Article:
The pay-off is that lawyers are now manipulating data on screens of various sizes and shapes in ways not desired or predicted by Lycurgus, Hammurabi, Moses, William the Conqueror, Henry II, Henry de Bracton and other law makers. Whole new issues are arising, and fast.
The electronic medium has contributed to business law today being in flux and it will be used to battle the flux.
In the future it will be more true than ever to say lawyers don't know the law but I do hope they will continue to know where to find it and how to interpret and apply it in a manner which is "just, quick and cheap". This hope is expressed in section 56 of the Civil Procedure Act 2005 (NSW), which has equivalents in all jurisdictions in Australia:
"(1) The overriding purpose of this Act and of rules of court, in their application to civil proceedings, is to facilitate the just, quick and cheap resolution of the real issues in the proceedings.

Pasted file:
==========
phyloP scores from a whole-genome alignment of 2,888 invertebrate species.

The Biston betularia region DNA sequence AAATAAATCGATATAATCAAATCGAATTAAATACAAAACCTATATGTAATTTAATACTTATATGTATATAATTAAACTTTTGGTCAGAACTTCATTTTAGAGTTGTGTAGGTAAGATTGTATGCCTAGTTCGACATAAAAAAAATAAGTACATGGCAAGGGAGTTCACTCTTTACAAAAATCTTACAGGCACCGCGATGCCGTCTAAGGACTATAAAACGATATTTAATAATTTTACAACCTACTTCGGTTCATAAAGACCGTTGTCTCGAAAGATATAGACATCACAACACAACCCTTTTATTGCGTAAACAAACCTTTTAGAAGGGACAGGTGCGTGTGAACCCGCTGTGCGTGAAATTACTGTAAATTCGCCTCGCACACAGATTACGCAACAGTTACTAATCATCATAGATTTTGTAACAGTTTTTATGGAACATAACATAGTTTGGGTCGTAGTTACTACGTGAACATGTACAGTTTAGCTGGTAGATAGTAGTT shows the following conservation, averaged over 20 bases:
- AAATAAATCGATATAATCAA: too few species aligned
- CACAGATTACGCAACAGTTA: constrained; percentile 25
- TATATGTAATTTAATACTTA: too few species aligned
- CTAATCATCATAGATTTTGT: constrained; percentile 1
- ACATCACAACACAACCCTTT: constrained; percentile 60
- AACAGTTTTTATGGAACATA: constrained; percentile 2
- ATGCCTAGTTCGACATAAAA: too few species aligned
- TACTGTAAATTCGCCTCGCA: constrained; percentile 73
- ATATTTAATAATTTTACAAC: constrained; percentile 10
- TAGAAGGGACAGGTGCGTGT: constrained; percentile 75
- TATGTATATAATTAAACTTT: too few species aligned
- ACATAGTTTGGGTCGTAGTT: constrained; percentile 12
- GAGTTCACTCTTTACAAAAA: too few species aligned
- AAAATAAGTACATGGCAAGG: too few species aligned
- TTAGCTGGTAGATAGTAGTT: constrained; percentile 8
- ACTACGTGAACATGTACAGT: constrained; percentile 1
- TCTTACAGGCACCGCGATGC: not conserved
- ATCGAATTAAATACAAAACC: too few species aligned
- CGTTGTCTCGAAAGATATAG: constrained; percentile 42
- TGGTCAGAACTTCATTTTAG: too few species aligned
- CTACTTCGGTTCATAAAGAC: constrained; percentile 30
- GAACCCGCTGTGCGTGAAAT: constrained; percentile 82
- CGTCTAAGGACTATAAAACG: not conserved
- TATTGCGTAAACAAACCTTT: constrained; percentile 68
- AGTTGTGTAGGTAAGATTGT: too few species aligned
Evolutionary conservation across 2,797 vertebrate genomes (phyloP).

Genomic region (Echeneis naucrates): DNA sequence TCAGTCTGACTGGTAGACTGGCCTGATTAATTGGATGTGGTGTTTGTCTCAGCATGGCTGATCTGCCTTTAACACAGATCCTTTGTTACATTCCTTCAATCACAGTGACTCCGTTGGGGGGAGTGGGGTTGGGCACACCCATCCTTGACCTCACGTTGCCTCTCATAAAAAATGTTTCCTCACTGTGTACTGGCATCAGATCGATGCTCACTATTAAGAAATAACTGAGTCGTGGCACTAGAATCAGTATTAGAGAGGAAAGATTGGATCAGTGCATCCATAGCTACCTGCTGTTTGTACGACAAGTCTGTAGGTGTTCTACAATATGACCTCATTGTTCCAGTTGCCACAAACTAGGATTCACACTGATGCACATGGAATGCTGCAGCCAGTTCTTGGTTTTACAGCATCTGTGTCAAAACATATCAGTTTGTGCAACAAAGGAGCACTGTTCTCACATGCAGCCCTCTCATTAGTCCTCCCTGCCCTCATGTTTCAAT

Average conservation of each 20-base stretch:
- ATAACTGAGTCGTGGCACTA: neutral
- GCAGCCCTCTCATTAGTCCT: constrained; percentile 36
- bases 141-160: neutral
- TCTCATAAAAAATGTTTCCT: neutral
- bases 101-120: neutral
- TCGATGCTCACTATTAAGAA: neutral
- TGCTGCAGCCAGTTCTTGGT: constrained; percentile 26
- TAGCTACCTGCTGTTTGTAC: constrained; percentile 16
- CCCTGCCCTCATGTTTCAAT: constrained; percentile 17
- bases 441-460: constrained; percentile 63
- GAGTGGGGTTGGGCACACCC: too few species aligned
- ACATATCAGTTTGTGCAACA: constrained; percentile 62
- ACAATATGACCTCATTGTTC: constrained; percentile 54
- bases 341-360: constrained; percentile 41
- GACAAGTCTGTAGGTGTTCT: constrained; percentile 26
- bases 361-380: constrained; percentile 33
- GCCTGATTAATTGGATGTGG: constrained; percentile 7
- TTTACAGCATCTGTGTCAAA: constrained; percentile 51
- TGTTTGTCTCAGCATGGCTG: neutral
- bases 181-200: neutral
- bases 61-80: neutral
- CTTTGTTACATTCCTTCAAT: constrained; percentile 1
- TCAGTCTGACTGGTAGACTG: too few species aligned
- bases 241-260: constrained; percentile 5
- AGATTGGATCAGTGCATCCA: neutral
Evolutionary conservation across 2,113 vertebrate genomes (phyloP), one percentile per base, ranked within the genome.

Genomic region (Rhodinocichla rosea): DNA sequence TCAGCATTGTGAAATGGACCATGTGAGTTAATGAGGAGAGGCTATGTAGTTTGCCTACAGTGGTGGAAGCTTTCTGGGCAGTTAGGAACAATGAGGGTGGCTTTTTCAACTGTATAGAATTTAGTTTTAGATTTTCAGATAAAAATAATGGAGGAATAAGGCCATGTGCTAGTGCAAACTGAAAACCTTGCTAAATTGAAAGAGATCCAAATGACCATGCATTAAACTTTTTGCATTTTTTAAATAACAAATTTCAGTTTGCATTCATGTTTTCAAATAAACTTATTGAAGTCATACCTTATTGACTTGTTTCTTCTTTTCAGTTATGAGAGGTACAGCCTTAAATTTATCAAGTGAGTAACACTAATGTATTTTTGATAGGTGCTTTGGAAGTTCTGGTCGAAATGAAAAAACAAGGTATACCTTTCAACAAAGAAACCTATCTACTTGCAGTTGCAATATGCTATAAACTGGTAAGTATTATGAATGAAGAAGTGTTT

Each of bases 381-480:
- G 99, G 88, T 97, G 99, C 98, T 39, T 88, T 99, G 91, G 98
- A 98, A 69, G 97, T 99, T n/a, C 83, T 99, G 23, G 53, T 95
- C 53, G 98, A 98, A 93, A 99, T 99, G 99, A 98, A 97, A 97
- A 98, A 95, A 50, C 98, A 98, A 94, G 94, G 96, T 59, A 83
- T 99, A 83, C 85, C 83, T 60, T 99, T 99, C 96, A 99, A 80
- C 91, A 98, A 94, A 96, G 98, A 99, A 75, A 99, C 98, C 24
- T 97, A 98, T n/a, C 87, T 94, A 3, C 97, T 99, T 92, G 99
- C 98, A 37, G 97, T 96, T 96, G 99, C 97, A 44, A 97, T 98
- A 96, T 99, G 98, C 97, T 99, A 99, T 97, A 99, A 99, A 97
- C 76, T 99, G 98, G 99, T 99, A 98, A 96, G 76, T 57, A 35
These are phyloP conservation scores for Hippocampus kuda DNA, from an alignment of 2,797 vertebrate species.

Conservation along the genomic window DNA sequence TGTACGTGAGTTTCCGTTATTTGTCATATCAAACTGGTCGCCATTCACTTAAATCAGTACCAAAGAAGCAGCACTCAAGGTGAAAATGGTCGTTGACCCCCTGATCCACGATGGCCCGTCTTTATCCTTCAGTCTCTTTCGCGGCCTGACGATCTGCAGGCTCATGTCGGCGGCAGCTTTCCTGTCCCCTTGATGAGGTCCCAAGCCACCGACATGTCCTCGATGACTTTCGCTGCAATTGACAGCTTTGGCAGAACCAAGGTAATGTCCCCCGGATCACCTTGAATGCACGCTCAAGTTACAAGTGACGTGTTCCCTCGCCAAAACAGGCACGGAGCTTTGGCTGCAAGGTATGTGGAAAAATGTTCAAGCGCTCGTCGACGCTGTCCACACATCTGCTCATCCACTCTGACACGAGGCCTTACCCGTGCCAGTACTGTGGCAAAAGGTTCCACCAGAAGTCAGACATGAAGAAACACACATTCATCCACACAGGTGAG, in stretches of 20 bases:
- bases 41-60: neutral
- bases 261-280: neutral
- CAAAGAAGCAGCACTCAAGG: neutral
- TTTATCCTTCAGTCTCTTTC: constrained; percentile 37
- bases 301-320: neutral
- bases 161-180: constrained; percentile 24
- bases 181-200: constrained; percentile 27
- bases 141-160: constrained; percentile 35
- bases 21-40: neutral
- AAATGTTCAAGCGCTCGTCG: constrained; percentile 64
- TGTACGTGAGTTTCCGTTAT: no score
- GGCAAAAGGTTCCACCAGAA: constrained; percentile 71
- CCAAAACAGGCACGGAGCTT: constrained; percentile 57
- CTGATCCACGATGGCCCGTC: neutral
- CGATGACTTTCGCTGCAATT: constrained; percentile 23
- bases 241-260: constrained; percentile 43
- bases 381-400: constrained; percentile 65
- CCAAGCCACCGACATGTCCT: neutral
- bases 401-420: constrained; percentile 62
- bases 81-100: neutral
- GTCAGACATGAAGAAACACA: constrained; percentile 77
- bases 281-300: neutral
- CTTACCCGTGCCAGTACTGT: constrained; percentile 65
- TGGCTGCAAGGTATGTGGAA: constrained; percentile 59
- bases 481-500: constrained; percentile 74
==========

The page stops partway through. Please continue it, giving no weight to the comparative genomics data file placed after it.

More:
(2) The court must seek to give effect to the overriding purpose when it exercises any power given to it by this Act or by rules of court and when it interprets any provision of this Act or of any such rule.
(3) A party to civil proceedings is under a duty to assist the court to further the overriding purpose and, to that effect, to participate in the processes of the court and to comply with directions and orders of the court.
(4) A solicitor or barrister must not, by his or her conduct, cause his or her client to be put in breach of the duty identified in subsection (3).
(5) The court may take into account any failure to comply with subsection (3) or (4) in exercising a discretion with respect to costs."
Further reading - business law theory and frameworks series
- Business law: codes, policies and standards
- Business law: tomorrow
- Business law: yesterday
- Common law helps you go global with your IP
- Law with graphics and software